Have you ever been around someone who is constantly talking about God, Jesus, their faith, the Bible, etc.? I mean, even when it has little to do with the conversation at hand, they find a way to interject something religious? I know I’m taking a risk by even bringing this up — there’s a lot of room for misunderstanding — but I’ve been thinking about this for some time now and after reading a friend’s blog post today, I felt inclined to go ahead and just share my thoughts.
There are some people, like my dear grandmother who passed away last fall, whose faith is larger than they are and it just seems natural to hear them speak of it as a matter of course. It doesn’t feel forced or as if there is an underlying motive but simply as expression of who they are. I’ve encountered a very small handful of people who fit this description.
On the other hand, there are many, many more who pepper their speech with frequent religious references which come across as either insincere (a few) or as if they are trying too hard (many). It feels as though they are trying to convince themselves and others of their religious greatness. I do try not to make that judgment but I’m human and fairly perceptive so I have to admit that I do sometimes wonder why these folks feel the need to do this. Do they have something to prove? Something to hide?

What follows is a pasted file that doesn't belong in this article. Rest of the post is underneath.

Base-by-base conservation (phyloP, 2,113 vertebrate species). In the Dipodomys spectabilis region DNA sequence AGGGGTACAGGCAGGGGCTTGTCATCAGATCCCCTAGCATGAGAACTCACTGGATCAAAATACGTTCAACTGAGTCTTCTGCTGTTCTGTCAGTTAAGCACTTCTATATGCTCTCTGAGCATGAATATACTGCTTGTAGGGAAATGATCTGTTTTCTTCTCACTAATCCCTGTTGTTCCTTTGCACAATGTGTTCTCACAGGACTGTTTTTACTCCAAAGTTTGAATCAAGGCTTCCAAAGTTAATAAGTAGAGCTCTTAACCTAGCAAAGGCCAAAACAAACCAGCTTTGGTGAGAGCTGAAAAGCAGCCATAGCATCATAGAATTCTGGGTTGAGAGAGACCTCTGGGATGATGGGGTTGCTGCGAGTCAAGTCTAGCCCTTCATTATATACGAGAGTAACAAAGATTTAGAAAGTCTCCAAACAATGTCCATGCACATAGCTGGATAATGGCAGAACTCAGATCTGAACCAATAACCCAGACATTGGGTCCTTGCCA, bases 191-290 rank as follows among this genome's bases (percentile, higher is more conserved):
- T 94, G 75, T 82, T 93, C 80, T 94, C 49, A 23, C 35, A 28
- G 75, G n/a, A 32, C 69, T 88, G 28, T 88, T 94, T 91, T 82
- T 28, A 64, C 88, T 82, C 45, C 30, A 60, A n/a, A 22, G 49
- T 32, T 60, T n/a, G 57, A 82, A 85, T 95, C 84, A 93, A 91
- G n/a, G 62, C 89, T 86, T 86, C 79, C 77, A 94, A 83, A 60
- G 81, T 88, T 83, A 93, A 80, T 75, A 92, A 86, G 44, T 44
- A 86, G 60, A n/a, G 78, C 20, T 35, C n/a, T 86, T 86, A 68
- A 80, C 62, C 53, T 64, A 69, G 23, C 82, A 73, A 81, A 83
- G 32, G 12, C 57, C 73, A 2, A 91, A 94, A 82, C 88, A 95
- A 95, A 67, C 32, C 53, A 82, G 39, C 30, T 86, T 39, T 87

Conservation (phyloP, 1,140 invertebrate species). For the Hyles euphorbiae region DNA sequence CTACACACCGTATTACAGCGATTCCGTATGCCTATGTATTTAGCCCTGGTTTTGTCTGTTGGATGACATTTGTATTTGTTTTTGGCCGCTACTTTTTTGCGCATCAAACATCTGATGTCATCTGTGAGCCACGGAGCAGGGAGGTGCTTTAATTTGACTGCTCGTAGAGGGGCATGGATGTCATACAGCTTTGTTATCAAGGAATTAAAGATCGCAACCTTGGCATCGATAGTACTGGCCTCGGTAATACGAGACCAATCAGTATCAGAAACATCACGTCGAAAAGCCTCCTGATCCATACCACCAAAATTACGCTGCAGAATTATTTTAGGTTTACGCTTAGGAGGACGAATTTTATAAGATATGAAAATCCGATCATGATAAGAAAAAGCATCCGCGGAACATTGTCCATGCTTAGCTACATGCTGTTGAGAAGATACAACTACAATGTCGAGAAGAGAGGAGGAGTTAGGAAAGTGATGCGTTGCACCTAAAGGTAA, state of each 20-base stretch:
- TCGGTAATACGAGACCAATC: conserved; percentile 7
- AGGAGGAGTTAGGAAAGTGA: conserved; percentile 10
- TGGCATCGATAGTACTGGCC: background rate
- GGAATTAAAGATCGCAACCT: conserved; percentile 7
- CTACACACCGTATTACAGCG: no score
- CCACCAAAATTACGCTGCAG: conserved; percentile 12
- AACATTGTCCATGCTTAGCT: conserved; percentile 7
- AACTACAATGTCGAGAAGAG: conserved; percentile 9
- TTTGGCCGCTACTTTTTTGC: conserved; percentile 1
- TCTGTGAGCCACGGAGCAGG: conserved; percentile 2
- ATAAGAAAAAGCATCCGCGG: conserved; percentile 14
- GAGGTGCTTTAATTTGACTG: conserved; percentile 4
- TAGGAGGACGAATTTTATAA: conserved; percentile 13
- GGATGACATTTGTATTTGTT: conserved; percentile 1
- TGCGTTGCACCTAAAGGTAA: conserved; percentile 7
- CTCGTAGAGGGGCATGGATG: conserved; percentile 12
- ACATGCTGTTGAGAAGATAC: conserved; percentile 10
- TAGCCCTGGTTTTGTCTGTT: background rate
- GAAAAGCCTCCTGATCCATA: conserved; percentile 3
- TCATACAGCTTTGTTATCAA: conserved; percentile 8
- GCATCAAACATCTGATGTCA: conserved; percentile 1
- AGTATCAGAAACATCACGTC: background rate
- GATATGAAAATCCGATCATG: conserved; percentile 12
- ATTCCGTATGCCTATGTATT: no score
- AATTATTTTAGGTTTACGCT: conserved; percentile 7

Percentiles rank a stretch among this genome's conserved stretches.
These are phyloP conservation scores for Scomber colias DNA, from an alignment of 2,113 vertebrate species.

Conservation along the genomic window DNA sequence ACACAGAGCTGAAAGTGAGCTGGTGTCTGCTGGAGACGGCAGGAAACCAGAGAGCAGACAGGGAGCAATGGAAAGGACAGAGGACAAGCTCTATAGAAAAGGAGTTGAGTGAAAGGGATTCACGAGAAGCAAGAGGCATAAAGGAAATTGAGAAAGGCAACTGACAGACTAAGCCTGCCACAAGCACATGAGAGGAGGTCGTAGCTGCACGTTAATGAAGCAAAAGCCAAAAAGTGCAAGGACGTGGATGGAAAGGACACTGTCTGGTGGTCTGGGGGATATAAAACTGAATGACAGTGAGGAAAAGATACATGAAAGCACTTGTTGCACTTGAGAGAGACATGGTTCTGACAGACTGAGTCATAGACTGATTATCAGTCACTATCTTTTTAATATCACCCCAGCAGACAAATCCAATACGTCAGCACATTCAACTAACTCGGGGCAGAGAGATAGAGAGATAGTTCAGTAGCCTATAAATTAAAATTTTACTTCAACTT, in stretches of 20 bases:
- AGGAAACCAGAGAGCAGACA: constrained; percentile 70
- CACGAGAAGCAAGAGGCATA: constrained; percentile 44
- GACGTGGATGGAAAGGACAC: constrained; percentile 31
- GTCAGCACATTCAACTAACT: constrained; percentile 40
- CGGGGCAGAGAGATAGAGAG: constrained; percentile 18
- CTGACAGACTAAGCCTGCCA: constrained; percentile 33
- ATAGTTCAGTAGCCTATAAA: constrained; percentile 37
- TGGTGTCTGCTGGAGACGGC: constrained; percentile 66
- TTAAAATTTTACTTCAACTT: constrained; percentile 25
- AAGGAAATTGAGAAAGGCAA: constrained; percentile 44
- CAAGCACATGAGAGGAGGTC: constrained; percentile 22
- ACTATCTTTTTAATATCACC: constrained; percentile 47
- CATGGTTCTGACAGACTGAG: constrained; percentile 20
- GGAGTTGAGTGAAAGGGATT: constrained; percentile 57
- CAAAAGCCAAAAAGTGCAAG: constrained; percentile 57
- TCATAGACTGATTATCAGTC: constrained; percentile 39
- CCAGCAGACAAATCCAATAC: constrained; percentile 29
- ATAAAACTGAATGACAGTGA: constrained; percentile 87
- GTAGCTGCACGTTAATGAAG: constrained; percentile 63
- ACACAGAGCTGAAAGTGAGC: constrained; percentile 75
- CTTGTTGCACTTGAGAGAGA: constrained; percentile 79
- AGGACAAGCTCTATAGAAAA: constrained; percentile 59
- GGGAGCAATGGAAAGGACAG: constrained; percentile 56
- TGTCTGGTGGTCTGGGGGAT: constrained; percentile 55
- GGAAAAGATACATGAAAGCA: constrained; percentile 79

Several months ago I read the following quote by Donald Miller:
“I’ve also found that the more I trust in Christ’s redemption to be sufficient, the less overtly religious I am. And, quite honestly, the more suspect overtly religious people become to me. When I’m with somebody who talks zealously about faith, about Jesus, about the Bible, after a while, I find myself wondering whether or not their faith is strong at all.”
I found myself nodding in agreement and relieved to find that someone else, someone I respect, was articulating my feelings on the subject. I do know that personality plays a role. I’m an introvert and sometimes a bit shy. I’ve never been comfortable praying out loud, for instance. I’ve never made a secret of the fact that I’m a Christian but I’ve also never felt the need to blatantly advertise the fact, announcing it to anyone and everyone.
Take my blog, for instance. If you read for a length of time you will see casual references to my church and faith. I mention Advent, Christmas, Lent and Easter as naturally as I write of the changing of the seasons each year. I’ve shared pictures of our church and a poem I wrote about it. I wrote about it when my grandmother died. My faith is an integral part of who I am and anyone who knows me, or reads my writings, will see that over time. And if they don’t? Well, I’m of the opinion that if my life doesn’t reflect my faith then announcing it on the sidebar of my blog, frequently quoting scripture, plastering Jesus bumper stickers on my car, etc. are meaningless acts.